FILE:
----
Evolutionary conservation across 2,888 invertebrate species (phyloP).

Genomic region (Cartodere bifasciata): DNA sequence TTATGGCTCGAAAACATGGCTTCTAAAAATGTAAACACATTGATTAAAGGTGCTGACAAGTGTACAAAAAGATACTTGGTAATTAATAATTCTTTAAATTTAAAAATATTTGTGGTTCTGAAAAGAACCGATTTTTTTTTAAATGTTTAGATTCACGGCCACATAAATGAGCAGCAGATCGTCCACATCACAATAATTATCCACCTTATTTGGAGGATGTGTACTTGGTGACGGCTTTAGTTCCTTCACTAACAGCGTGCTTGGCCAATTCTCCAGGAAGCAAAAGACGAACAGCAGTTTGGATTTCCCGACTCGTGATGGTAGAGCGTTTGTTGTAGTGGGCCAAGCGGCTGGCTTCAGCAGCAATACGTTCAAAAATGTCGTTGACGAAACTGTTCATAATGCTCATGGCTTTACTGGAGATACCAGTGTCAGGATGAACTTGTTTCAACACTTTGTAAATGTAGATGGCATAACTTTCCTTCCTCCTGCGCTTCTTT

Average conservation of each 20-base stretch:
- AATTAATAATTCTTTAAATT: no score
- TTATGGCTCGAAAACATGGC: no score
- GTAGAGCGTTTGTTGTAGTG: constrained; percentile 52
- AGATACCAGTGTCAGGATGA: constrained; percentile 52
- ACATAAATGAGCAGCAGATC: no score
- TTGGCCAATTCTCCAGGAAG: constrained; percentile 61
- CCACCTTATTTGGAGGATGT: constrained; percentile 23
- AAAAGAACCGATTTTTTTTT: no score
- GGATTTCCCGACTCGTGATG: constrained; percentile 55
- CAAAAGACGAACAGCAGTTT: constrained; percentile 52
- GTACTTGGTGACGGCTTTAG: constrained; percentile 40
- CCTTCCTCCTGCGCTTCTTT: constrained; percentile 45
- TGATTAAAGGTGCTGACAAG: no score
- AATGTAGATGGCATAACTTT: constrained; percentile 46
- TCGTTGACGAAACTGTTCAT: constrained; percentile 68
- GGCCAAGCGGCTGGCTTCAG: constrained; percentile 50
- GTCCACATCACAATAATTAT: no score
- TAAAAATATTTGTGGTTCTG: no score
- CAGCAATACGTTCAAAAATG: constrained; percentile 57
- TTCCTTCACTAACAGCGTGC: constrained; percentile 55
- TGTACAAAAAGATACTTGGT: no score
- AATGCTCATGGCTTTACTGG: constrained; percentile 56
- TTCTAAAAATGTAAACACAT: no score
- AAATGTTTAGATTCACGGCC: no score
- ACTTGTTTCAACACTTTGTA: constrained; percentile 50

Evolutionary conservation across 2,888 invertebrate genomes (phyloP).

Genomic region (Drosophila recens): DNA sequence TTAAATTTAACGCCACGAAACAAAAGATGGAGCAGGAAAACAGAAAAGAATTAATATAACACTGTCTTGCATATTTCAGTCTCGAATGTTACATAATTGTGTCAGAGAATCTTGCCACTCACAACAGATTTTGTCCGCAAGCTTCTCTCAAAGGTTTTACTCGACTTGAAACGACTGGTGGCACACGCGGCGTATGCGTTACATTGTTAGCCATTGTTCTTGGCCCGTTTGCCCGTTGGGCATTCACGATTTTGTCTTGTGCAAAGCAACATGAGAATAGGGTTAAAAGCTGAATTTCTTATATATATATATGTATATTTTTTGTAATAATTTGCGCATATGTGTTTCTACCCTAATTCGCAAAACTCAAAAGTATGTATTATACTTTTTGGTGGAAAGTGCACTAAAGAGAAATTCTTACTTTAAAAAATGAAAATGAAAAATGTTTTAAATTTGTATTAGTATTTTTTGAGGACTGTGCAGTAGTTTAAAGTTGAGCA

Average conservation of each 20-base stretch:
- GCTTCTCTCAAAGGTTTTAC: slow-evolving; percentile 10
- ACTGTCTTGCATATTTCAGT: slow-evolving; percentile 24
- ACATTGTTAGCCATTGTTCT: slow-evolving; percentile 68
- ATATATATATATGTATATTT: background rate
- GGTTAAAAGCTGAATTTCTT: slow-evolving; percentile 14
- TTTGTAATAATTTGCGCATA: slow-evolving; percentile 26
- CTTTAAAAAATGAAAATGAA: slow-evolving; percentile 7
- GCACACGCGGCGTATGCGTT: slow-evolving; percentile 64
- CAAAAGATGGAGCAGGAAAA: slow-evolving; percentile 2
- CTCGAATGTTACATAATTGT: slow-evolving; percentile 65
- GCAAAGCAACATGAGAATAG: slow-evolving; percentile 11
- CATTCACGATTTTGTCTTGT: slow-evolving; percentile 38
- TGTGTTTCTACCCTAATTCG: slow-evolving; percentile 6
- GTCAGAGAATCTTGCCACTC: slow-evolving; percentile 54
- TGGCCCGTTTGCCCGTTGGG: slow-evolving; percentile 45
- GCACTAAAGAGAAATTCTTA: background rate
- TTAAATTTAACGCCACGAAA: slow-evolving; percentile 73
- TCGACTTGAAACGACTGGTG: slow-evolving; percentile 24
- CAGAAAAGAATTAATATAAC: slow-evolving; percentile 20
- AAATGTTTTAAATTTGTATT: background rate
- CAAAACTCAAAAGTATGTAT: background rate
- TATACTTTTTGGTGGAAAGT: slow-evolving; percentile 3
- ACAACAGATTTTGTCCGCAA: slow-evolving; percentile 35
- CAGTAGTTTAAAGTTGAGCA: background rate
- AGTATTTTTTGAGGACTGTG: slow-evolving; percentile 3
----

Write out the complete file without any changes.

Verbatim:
Evolutionary conservation across 2,888 invertebrate species (phyloP).

Genomic region (Cartodere bifasciata): DNA sequence TTATGGCTCGAAAACATGGCTTCTAAAAATGTAAACACATTGATTAAAGGTGCTGACAAGTGTACAAAAAGATACTTGGTAATTAATAATTCTTTAAATTTAAAAATATTTGTGGTTCTGAAAAGAACCGATTTTTTTTTAAATGTTTAGATTCACGGCCACATAAATGAGCAGCAGATCGTCCACATCACAATAATTATCCACCTTATTTGGAGGATGTGTACTTGGTGACGGCTTTAGTTCCTTCACTAACAGCGTGCTTGGCCAATTCTCCAGGAAGCAAAAGACGAACAGCAGTTTGGATTTCCCGACTCGTGATGGTAGAGCGTTTGTTGTAGTGGGCCAAGCGGCTGGCTTCAGCAGCAATACGTTCAAAAATGTCGTTGACGAAACTGTTCATAATGCTCATGGCTTTACTGGAGATACCAGTGTCAGGATGAACTTGTTTCAACACTTTGTAAATGTAGATGGCATAACTTTCCTTCCTCCTGCGCTTCTTT

Average conservation of each 20-base stretch:
- AATTAATAATTCTTTAAATT: no score
- TTATGGCTCGAAAACATGGC: no score
- GTAGAGCGTTTGTTGTAGTG: constrained; percentile 52
- AGATACCAGTGTCAGGATGA: constrained; percentile 52
- ACATAAATGAGCAGCAGATC: no score
- TTGGCCAATTCTCCAGGAAG: constrained; percentile 61
- CCACCTTATTTGGAGGATGT: constrained; percentile 23
- AAAAGAACCGATTTTTTTTT: no score
- GGATTTCCCGACTCGTGATG: constrained; percentile 55
- CAAAAGACGAACAGCAGTTT: constrained; percentile 52
- GTACTTGGTGACGGCTTTAG: constrained; percentile 40
- CCTTCCTCCTGCGCTTCTTT: constrained; percentile 45
- TGATTAAAGGTGCTGACAAG: no score
- AATGTAGATGGCATAACTTT: constrained; percentile 46
- TCGTTGACGAAACTGTTCAT: constrained; percentile 68
- GGCCAAGCGGCTGGCTTCAG: constrained; percentile 50
- GTCCACATCACAATAATTAT: no score
- TAAAAATATTTGTGGTTCTG: no score
- CAGCAATACGTTCAAAAATG: constrained; percentile 57
- TTCCTTCACTAACAGCGTGC: constrained; percentile 55
- TGTACAAAAAGATACTTGGT: no score
- AATGCTCATGGCTTTACTGG: constrained; percentile 56
- TTCTAAAAATGTAAACACAT: no score
- AAATGTTTAGATTCACGGCC: no score
- ACTTGTTTCAACACTTTGTA: constrained; percentile 50

Evolutionary conservation across 2,888 invertebrate genomes (phyloP).

Genomic region (Drosophila recens): DNA sequence TTAAATTTAACGCCACGAAACAAAAGATGGAGCAGGAAAACAGAAAAGAATTAATATAACACTGTCTTGCATATTTCAGTCTCGAATGTTACATAATTGTGTCAGAGAATCTTGCCACTCACAACAGATTTTGTCCGCAAGCTTCTCTCAAAGGTTTTACTCGACTTGAAACGACTGGTGGCACACGCGGCGTATGCGTTACATTGTTAGCCATTGTTCTTGGCCCGTTTGCCCGTTGGGCATTCACGATTTTGTCTTGTGCAAAGCAACATGAGAATAGGGTTAAAAGCTGAATTTCTTATATATATATATGTATATTTTTTGTAATAATTTGCGCATATGTGTTTCTACCCTAATTCGCAAAACTCAAAAGTATGTATTATACTTTTTGGTGGAAAGTGCACTAAAGAGAAATTCTTACTTTAAAAAATGAAAATGAAAAATGTTTTAAATTTGTATTAGTATTTTTTGAGGACTGTGCAGTAGTTTAAAGTTGAGCA

Average conservation of each 20-base stretch:
- GCTTCTCTCAAAGGTTTTAC: slow-evolving; percentile 10
- ACTGTCTTGCATATTTCAGT: slow-evolving; percentile 24
- ACATTGTTAGCCATTGTTCT: slow-evolving; percentile 68
- ATATATATATATGTATATTT: background rate
- GGTTAAAAGCTGAATTTCTT: slow-evolving; percentile 14
- TTTGTAATAATTTGCGCATA: slow-evolving; percentile 26
- CTTTAAAAAATGAAAATGAA: slow-evolving; percentile 7
- GCACACGCGGCGTATGCGTT: slow-evolving; percentile 64
- CAAAAGATGGAGCAGGAAAA: slow-evolving; percentile 2
- CTCGAATGTTACATAATTGT: slow-evolving; percentile 65
- GCAAAGCAACATGAGAATAG: slow-evolving; percentile 11
- CATTCACGATTTTGTCTTGT: slow-evolving; percentile 38
- TGTGTTTCTACCCTAATTCG: slow-evolving; percentile 6
- GTCAGAGAATCTTGCCACTC: slow-evolving; percentile 54
- TGGCCCGTTTGCCCGTTGGG: slow-evolving; percentile 45
- GCACTAAAGAGAAATTCTTA: background rate
- TTAAATTTAACGCCACGAAA: slow-evolving; percentile 73
- TCGACTTGAAACGACTGGTG: slow-evolving; percentile 24
- CAGAAAAGAATTAATATAAC: slow-evolving; percentile 20
- AAATGTTTTAAATTTGTATT: background rate
- CAAAACTCAAAAGTATGTAT: background rate
- TATACTTTTTGGTGGAAAGT: slow-evolving; percentile 3
- ACAACAGATTTTGTCCGCAA: slow-evolving; percentile 35
- CAGTAGTTTAAAGTTGAGCA: background rate
- AGTATTTTTTGAGGACTGTG: slow-evolving; percentile 3